The effects of differently lined paper on letter production quality in first grade students




Reidlinger, Whitney

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Objective: The purpose of this study was to examine handwriting production of first grade students using differently lined paper.

Method: Two groups of first grade students were assessed with the Minnesota Handwriting Assessment (MHA). The first group printed on a four-lined writing grid. The second group printed on double lined paper.

Results: There was no statistical difference noted between the two groups on the writing performance on the following categories of the MHA; legibility, form, alignment, and space. However, there was a statistical difference noted between the two groups on the MHA category for size, (t = −4.629 p < .001).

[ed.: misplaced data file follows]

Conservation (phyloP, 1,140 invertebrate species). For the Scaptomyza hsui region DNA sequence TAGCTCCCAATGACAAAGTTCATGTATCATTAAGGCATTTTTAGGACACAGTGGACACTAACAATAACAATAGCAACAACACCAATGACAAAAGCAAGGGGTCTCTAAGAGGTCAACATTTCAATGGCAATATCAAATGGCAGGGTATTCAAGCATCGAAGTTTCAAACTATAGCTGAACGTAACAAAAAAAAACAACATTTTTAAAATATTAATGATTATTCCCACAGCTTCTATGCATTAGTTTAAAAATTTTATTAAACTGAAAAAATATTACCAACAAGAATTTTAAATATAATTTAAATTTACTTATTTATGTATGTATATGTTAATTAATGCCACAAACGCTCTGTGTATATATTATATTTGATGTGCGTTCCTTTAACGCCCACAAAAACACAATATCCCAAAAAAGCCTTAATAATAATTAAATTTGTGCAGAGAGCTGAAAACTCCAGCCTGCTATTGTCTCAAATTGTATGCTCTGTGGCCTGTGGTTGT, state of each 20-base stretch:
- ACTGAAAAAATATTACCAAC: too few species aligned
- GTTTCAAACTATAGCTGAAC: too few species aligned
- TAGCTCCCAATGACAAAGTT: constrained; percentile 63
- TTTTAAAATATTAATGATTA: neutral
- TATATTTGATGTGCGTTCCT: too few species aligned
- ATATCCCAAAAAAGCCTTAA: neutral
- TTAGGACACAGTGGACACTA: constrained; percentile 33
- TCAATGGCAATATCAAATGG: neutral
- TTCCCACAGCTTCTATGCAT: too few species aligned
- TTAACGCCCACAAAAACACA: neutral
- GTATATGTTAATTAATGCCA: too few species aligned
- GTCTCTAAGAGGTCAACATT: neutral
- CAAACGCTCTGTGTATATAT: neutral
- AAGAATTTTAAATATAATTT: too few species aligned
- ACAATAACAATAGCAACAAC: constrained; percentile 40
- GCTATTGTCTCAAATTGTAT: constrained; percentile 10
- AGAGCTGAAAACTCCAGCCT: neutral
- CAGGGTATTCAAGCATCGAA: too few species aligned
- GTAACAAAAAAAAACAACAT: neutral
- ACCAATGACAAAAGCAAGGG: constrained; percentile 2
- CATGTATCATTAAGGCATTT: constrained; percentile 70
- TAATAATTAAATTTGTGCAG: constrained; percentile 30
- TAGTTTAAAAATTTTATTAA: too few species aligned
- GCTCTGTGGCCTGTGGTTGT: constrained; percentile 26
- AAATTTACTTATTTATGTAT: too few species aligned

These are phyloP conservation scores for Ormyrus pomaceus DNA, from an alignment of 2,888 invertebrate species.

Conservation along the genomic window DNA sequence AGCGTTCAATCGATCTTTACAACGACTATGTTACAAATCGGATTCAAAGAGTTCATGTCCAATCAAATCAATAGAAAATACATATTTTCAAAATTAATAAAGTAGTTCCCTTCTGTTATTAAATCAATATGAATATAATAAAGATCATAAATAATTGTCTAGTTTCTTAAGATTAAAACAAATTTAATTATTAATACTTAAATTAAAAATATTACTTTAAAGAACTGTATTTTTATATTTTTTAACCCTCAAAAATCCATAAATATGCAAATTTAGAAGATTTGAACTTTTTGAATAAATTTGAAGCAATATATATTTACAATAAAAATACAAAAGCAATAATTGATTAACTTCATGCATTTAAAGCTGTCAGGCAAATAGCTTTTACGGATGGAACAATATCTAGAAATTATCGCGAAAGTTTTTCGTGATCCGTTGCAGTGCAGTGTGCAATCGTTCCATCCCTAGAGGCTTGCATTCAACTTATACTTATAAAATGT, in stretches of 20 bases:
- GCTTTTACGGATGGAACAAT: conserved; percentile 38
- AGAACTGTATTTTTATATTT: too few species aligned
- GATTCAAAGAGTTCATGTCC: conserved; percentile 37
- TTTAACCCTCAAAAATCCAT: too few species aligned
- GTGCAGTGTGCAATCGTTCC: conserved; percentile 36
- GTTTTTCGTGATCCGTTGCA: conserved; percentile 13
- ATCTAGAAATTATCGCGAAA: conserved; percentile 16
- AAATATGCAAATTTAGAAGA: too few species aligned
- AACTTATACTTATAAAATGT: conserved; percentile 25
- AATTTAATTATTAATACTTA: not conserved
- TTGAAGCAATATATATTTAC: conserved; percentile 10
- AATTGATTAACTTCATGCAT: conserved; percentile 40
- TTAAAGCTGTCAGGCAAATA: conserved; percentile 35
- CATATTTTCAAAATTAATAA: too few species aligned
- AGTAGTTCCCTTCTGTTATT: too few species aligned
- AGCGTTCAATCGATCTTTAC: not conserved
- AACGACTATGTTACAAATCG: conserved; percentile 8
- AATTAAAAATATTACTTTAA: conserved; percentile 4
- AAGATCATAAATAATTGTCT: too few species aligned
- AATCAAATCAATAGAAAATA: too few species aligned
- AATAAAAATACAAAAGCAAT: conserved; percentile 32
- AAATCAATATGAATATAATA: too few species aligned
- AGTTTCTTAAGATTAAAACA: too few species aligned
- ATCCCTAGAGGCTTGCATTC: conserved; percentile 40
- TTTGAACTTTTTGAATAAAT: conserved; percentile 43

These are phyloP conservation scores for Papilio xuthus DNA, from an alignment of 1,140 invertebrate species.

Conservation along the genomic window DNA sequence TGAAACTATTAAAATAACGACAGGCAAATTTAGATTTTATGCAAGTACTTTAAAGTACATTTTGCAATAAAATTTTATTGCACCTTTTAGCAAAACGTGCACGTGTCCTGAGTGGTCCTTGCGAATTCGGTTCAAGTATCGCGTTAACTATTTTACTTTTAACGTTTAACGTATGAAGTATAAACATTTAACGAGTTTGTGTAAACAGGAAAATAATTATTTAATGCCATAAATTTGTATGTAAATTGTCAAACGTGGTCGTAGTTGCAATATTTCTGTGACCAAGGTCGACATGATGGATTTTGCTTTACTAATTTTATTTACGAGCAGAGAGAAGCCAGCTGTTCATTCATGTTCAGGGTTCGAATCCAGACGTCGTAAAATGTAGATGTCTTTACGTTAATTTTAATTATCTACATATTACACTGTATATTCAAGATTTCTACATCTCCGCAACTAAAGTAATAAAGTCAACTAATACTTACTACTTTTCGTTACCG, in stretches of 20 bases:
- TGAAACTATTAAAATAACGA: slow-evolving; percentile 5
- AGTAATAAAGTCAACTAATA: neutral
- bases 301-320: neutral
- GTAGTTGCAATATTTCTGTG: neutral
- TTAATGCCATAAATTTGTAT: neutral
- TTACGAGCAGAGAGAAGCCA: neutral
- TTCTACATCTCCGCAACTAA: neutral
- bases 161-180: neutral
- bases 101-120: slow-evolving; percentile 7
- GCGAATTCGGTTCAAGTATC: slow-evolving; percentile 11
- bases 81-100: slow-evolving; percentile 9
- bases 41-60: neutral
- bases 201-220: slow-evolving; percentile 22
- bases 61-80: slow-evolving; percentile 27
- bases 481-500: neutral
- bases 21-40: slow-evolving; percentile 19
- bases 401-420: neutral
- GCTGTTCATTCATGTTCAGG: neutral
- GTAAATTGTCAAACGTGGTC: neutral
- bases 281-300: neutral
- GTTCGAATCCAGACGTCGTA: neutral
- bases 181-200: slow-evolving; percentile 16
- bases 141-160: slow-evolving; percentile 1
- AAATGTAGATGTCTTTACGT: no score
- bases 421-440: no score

Conclusions: The results suggest that lines on writing paper matter in the area of letter size, but not for letter legibility, form, alignment, and spacing. First grade students may benefit from writing paper that has both a top and a bottom guideline for ensuring proper letter size when printing.



Health and environmental sciences, Education, Elementary education, Minnesota Handwriting Assessment (MHA), Handwriting production